Halfway between the North Pole and the Equator
Respect, Prosperity, Growth
|Incorporated||August 30, 1906|
|• Mayor||Wendy Robinson|
|• Governing Body||Stewiacke Town Council|
|• MLA||Larry Harrison|
|• MP||Scott Armstrong (C)|
|• Total||17.62 km2 (6.80 sq mi)|
|Elevation||100 m (300 ft)|
|• Density||77.9/km2 (202/sq mi)|
|Time zone||UTC−4 (AST)|
|• Summer (DST)||UTC−3 (ADT)|
|Telephone Exchange||639, 671|
History[change | change source]
Stewiacke was named in the language of the local Mi'kmaq First Nations and is a word meaning "flowing out in small streams" and "winding river" or "whimpering or whining as it goes". During the French and Indian War, the British built Fort Ellis in the area to protect New England Planters from Mi'kmaq raids.
In the late 1990s, a tourism attraction named Mastodon Ridge opened near the town's highway exit, based on a local discovery of a mastodon skeleton. The Mastodon Ridge Complex features a craft store, toy store, a mini golf and interpretive centre which displays several of the mastodon's bones.
Stewiacke is home to two bars, a pharmacy, a grocery store, a pizza store, numerous fast food restaurants, two gas stations, a hardware store, an audio-visual production company, an 18-hole golf course and a newly built elementary school that replaced two former local schools.
Stewiacke is also home to a volunteer fire department that was the first department in North America to use specialized foam as a fire suppression agent. Alongside other achievements involving the use of certain fire apparatus.
The town is noted as being located halfway between the North Pole and the Equator (Actually in Alton, Nova Scotia). Controversy in the past over this claim stems from the fact that the Earth is not a perfect sphere, and therefore the halfway mark lies approximately 16 km North of the 45th parallel.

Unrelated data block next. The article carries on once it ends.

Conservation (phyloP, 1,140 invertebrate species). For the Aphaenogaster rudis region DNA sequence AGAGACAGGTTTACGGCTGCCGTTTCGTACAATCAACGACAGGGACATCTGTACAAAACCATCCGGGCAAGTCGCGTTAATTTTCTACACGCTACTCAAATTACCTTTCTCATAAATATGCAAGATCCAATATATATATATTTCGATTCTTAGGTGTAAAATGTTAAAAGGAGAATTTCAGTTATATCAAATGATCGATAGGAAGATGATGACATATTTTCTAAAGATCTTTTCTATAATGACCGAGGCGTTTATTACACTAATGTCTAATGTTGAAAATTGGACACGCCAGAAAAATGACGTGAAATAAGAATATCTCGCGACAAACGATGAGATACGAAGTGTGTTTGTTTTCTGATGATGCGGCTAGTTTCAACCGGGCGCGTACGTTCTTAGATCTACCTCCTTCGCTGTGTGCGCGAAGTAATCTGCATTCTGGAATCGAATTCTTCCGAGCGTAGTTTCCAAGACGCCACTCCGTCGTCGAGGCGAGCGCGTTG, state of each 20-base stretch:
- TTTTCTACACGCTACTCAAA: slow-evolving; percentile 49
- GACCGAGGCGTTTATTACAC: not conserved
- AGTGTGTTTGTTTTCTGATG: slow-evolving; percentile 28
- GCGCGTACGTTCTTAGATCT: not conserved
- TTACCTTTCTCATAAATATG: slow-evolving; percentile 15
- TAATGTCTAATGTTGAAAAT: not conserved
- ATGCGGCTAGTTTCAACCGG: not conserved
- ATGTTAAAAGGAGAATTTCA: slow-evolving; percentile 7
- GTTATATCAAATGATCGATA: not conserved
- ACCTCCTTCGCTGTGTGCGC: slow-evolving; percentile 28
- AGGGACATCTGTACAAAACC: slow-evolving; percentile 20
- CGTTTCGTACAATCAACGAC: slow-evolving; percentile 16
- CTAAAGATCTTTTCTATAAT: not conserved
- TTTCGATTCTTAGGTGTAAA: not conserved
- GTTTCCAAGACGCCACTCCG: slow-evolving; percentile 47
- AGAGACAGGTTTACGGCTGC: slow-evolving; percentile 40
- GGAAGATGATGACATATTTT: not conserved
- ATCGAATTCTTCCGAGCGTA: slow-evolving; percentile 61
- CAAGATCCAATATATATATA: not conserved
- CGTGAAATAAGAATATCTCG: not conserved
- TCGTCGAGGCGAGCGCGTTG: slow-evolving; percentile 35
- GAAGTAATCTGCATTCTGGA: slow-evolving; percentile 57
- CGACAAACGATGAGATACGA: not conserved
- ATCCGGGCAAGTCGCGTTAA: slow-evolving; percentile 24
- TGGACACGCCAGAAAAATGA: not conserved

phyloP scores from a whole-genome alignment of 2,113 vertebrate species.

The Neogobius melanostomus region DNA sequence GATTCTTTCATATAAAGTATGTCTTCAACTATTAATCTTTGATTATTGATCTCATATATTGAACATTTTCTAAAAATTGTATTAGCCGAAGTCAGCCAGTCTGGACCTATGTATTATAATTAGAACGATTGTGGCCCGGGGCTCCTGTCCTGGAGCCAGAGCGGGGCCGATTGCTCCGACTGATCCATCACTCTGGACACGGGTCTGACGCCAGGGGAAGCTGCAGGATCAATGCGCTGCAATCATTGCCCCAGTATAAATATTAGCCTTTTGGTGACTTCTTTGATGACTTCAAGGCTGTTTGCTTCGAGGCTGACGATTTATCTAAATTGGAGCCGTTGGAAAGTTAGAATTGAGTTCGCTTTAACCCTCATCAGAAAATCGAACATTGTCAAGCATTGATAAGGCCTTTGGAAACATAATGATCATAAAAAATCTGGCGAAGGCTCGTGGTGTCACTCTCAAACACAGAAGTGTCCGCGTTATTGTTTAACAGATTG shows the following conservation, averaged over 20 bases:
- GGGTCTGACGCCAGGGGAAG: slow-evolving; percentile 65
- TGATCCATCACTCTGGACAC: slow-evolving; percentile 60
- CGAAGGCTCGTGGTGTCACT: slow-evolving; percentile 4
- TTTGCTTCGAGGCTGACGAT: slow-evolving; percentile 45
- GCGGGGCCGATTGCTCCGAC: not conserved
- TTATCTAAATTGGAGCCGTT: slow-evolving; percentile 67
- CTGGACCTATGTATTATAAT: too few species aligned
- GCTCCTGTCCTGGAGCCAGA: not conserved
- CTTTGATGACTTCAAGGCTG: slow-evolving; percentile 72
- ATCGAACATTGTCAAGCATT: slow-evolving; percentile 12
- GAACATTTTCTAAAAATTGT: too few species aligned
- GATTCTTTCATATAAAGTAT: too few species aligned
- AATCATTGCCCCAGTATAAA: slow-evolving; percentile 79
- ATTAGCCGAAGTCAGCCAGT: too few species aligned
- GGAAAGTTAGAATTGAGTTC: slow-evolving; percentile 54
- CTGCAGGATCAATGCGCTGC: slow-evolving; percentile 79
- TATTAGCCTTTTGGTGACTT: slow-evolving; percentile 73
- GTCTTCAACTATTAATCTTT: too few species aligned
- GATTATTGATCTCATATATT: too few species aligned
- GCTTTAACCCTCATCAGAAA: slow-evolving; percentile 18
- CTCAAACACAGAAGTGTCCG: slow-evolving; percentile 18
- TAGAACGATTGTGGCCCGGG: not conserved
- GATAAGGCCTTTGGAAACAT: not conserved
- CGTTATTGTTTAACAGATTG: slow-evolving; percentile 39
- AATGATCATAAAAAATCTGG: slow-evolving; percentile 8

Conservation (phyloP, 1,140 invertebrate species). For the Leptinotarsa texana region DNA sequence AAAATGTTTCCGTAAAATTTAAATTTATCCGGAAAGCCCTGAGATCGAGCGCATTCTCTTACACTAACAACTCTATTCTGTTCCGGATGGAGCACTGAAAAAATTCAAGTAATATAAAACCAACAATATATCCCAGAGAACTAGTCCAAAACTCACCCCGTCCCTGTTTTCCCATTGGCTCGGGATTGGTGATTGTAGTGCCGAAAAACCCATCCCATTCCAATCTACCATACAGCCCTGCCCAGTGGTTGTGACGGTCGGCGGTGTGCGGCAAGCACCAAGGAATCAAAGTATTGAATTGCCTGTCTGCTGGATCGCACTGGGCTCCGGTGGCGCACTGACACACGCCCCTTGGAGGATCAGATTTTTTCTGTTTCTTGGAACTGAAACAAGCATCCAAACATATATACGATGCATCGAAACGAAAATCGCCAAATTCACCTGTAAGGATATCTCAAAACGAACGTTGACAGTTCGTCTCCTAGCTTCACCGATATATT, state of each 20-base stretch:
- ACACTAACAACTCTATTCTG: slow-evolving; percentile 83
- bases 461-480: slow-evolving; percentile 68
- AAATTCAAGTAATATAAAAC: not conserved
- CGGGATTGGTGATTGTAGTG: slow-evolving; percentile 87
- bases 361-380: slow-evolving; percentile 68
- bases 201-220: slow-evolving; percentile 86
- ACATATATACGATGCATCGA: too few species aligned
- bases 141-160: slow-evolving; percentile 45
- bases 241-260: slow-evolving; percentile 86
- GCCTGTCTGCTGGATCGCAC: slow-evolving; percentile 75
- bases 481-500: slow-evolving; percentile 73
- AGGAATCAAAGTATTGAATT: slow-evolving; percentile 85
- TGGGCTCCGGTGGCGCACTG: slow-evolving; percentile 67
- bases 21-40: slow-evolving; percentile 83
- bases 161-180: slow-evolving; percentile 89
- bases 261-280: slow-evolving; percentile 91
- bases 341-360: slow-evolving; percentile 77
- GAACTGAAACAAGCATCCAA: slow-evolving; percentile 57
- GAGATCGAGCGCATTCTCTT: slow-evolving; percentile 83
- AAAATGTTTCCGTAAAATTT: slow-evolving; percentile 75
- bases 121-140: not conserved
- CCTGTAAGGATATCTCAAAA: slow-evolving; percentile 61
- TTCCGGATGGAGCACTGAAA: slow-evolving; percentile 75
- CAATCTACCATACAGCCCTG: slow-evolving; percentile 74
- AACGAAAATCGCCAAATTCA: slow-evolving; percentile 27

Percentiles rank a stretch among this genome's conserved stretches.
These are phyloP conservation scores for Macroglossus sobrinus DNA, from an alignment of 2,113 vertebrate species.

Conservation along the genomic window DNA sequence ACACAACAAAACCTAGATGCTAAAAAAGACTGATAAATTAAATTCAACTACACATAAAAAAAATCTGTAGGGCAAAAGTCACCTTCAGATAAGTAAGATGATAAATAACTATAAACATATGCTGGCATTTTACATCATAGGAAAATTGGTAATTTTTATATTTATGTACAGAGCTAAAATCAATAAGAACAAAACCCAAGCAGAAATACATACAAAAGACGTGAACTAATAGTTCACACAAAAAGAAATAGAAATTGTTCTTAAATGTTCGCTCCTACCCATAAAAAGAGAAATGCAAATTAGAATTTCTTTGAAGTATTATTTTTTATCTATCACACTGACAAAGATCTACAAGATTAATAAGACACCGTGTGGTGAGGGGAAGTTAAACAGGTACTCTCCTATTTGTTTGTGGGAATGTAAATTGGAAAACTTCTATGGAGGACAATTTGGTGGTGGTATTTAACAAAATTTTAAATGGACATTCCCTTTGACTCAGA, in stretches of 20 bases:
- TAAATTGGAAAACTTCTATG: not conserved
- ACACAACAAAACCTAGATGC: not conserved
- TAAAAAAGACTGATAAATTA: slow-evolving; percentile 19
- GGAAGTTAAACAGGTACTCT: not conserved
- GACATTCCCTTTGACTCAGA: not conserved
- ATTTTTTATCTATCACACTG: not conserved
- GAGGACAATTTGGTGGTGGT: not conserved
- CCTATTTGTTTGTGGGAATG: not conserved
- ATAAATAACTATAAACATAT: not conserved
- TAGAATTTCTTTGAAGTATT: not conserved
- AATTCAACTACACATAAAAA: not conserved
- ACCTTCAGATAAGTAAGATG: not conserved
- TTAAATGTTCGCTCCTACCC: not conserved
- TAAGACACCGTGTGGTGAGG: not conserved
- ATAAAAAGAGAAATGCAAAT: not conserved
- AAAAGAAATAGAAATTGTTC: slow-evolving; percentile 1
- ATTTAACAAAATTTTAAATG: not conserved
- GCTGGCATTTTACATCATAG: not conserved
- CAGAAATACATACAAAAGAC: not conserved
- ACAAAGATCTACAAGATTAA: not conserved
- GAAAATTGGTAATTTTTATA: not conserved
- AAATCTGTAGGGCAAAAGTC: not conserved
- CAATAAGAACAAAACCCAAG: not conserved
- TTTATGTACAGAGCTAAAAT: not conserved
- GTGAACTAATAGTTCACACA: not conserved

The town's most notorious event occurred on Friday April 12, 2001, when a local teenager, at home on a school in-service day, tampered with a railway switch on the CN Rail Halifax-Montreal mainline, causing Via Rail Canada's Ocean to derail several minutes later when it passed through the centre of the community. Several buildings and rail cars were destroyed and many people were injured, including some severely, although no fatalities resulted.
The town is located in the Stewiacke Valley at the confluence of the Stewiacke and Shubenacadie River and is a service and support centre for local agricultural communities as well as a service exit on Highway 102.
Demographics[change | change source]
In the 2016 Census of Population conducted by Statistics Canada, the Town of Stewiacke recorded a population of 1,373 living in 629 of its 681 total private dwellings, a change of -4.5% from its 2011 population of 1,438. With a land area of 17.62 km2 (6.80 sq mi), it had a population density of 77.9/km2 (202/sq mi) in 2016.
Parks[change | change source]
- Caddell Rapids Lookoff Provincial Park
References[change | change source]
- "Population and dwelling counts, for Canada, provinces and territories, and census subdivisions (municipalities), 2016 and 2011 censuses – 100% data (Nova Scotia)". Statistics Canada. February 8, 2017. Retrieved February 12, 2017.
- "Museum, Government of Nova Scotia - 511 Windsor Lowlands". Museum.gov.ns.ca. Archived from the original on 2009-05-22. Retrieved 2009-04-19.
- "The Burnside News - Burnside entrepreneur to develop Stewiacke industrial park". BurnsideNews.com. Archived from the original on 2009-04-16. Retrieved 2009-04-19.
- "Midway from the Equator to the North Pole - Journal of the Royal Astronomical Society of Canada". Harvard.edu. Retrieved 2009-04-19.
- "Youth sentenced to six months for derailing train". CBC.ca. 2002-11-06. Retrieved 2009-04-19.
- "Teen faces victims of N.S. train wreck". CBC.ca. 2002-08-30. Retrieved 2009-04-19.
- Census 1956-1961
- I:\ecstats\Agency\BRIAN\census2 NS Department of Finance
- Statistics Canada, 2011